RSS in no mood to soften stand, will stick to Hindutva agenda

  • HT Correspondent, Hindustan Times, New Delhi
  • Updated: Dec 14, 2014 17:33 IST

The Narendra Modi government’s image as a development-oriented regime may have taken a hit due to controversial remarks by some RSS members-turned-parliamentarians but the BJP’s ideological parent isn’t willing to put its Hindutva agenda on the backburner.

Senior leaders of the Rashtriya Swayamsevak Sangh told HT that while they appreciated the government’s focus on development, they saw no reason to chastise leaders like Sadhvi Niranjan Jyoti, infamous for an expletive-laden poll speech, or Sakshi Maharaj, who termed Mahatma Gandhi’s killer Nathuram Godse a patriot.

An RSS pracharak associated with the BJP’s organisation claimed ‘Hindutva’ was supplement to the development plank and only a mix of the two could ensure electoral victories.

“You may have a problem with the way certain MPs articulated their view but the larger sentiment was that the Hindu society should not be taken for granted. The result of the Lok Sabha elections, particularly in UP, is a case in point,” he said, requesting anonymity.

The BJP is also not averse in using the Hindutva proponents to woo voters, deploying Niranjan Jyoti to campaign in the riot-hit Trilokpuri locality of Delhi.

Aligarh MP Satish Gautam and Gorakhpur MP Yogi Adityanath continue taking vows to carry on the controversial ‘ghar wapsi’ (homecoming) programme that has been accused of forcibly converting Muslims.

BJP president Amit Shah has defended these leaders, saying on Thursday that they couldn’t be asked to retire from politics because of a mistake.

BJP secretary Shrikant Sharma told HT that development was the government’s focus and decisions in last six months – Jan Dhan Yojna, petrol price cut, FDI in defence and others – were reflective of that. “There is no case to be apologetic about Hindutva. It is a way of life and not a religion,” Sharma said.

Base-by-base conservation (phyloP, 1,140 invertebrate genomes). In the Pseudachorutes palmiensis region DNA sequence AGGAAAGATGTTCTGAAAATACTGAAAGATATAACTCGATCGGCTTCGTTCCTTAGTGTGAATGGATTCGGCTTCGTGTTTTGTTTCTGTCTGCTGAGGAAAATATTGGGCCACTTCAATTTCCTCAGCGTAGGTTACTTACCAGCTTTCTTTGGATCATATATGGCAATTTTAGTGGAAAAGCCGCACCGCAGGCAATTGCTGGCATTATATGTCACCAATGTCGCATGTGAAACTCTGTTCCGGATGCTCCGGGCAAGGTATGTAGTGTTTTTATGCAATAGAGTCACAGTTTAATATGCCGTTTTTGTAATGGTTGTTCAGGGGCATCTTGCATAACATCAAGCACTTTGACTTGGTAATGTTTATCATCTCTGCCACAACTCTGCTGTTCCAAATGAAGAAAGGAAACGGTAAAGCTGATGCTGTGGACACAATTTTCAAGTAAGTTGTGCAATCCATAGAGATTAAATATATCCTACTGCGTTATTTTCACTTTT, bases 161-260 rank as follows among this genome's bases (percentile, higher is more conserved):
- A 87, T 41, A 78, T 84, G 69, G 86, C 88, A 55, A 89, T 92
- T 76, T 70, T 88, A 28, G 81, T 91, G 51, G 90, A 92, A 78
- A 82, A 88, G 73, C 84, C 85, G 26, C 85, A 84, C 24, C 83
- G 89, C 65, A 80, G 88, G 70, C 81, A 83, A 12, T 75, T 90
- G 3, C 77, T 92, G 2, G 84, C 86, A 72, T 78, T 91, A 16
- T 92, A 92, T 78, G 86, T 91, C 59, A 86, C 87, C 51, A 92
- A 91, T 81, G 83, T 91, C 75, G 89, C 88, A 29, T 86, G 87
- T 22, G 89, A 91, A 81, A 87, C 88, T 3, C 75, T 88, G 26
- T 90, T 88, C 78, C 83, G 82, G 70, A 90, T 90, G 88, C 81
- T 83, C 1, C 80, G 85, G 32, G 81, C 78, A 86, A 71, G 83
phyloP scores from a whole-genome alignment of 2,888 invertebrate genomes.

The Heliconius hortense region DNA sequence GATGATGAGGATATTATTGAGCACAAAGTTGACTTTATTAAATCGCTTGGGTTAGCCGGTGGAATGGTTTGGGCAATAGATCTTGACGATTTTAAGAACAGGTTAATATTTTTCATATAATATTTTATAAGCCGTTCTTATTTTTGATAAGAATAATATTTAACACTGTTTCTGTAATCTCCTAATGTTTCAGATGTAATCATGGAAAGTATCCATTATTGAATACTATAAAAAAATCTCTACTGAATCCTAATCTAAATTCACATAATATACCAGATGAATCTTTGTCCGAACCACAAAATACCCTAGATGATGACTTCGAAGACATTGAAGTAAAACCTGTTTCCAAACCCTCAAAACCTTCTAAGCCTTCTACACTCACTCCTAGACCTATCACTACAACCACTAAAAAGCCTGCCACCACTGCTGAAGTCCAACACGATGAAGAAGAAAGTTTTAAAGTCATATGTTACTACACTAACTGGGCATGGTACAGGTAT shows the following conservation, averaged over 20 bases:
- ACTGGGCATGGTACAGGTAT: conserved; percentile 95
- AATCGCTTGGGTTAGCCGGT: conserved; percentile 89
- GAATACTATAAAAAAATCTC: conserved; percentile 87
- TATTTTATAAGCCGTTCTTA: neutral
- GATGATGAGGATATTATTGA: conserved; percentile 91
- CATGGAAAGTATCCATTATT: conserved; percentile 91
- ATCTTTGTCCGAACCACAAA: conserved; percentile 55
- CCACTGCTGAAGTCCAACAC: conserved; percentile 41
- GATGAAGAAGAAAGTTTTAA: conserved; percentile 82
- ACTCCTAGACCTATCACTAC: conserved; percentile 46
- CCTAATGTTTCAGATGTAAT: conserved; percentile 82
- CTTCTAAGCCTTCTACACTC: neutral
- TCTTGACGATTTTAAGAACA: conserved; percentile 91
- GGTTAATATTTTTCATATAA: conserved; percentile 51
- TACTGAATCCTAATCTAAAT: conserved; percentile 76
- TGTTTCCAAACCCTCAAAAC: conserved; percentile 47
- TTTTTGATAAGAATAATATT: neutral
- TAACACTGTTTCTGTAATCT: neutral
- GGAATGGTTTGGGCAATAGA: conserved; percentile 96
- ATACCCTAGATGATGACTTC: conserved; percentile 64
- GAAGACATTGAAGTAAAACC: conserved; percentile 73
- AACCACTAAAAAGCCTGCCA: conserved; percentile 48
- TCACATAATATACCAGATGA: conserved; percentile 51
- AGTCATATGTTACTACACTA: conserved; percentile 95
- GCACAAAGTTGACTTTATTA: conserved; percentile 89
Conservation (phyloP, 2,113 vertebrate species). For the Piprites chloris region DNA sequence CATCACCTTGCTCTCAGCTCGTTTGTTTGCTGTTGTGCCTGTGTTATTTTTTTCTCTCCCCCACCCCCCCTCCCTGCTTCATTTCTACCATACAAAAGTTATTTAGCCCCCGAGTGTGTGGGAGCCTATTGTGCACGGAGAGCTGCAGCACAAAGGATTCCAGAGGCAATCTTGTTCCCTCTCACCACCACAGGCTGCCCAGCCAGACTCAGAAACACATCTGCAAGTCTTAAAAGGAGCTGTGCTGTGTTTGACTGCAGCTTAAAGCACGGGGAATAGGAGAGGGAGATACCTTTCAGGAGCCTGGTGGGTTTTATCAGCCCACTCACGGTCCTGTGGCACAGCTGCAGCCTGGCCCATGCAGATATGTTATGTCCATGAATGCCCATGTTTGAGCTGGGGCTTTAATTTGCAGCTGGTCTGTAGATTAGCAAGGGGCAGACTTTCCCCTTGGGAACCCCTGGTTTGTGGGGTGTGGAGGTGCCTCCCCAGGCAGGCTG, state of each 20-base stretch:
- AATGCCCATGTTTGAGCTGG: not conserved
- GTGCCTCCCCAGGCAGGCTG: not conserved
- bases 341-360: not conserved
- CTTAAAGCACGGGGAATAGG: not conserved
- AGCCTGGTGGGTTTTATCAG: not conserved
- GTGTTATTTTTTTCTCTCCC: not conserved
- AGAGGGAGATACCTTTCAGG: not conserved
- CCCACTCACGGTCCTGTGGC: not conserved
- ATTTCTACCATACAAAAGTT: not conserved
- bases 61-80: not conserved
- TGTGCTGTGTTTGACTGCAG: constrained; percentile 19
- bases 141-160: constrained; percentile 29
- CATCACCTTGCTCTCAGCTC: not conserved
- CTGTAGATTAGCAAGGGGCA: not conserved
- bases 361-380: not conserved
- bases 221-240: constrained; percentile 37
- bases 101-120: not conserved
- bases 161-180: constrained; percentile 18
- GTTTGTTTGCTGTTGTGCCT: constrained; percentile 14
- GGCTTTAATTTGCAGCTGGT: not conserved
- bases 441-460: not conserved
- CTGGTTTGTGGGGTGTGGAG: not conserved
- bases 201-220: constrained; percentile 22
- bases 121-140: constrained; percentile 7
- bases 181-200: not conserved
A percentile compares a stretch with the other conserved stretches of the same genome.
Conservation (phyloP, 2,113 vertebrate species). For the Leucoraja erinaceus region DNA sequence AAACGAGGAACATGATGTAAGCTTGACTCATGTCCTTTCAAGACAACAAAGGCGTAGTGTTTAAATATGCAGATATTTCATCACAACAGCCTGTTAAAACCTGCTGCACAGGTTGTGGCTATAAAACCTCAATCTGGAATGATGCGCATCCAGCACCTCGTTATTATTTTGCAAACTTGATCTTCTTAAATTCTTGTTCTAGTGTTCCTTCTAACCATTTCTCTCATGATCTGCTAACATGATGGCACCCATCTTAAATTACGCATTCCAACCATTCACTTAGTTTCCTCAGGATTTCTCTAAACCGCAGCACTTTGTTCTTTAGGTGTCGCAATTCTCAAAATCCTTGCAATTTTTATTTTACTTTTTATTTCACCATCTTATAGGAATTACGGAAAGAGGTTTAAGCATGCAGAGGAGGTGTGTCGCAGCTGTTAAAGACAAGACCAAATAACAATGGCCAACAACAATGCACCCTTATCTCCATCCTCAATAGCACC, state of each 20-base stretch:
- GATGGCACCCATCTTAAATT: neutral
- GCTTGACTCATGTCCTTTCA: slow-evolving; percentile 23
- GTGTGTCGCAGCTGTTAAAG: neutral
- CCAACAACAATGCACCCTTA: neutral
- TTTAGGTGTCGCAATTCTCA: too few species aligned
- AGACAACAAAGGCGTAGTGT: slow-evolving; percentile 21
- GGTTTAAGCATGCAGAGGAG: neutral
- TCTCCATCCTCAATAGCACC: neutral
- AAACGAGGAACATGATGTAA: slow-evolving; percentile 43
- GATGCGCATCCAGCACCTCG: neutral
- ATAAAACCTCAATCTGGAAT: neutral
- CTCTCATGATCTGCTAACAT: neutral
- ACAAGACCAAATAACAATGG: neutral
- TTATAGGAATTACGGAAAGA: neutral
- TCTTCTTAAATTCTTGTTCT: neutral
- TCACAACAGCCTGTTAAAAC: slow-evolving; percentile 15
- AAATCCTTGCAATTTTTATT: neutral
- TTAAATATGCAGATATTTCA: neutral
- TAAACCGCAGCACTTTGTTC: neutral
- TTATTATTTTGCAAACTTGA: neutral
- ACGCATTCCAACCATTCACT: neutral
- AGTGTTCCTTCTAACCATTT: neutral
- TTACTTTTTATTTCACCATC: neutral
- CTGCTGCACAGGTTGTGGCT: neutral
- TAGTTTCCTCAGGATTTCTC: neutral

These comments come in the wake of a stormy month for the NDA government. Earlier this month, minister of state for food processing industries Niranjan Jyoti asked the audience at a Delhi poll rally if they wanted a government led by the children of Ram (Ramzaade) or illegitimate children (haramzaade). The comments caused prolonged disruptions in Parliament with the Opposition relenting only after an appeal by PM Modi.

This was followed by Unnao MP Sakshi Maharaj’s endorsement of Godse, which led to a retraction and apology.

The latest flashpoint is the alleged forced conversion of 300 Muslims in Agra this week and plans for more such ceremonies by Hindu groups affiliated to the RSS. Cornered by the Opposition again, the government suggested all states and the Centre have anti-conversion laws.

Senior RSS leader Manmohan Vaidya agreed with the Centre, saying there was no contradiction between development and having an anti-conversion law.

“The entire debate (on conversion) would stop if a strong anti-conversion law is put in place. Christian missionaries have been opposing it and so are many other parties. We are opposed to conversion through force and allurement,” Vaidya told HT.

A party office bearer also pointed out the BJP has to play its cards carefully with key electoral challenges lined up in Uttar Pradesh and Bihar, where OBC stalwarts Mulayam Singh Yadav, Lalu Prasad and Nitish Kumar were trying to revive the old Janata Parivar. The saffron party had won 71 of UP’s 80 and 22 out of Bihar’s 40 Lok Sabha seats.

“Those most vulnerable to conversions are backward castes and Dalits, who had also spearheaded the temple movement in its heyday. When we win them over, it automatically marginalises parties like the SP, JD(U), RJD and BSP – our main rivals in Bihar and UP,” the leader said.

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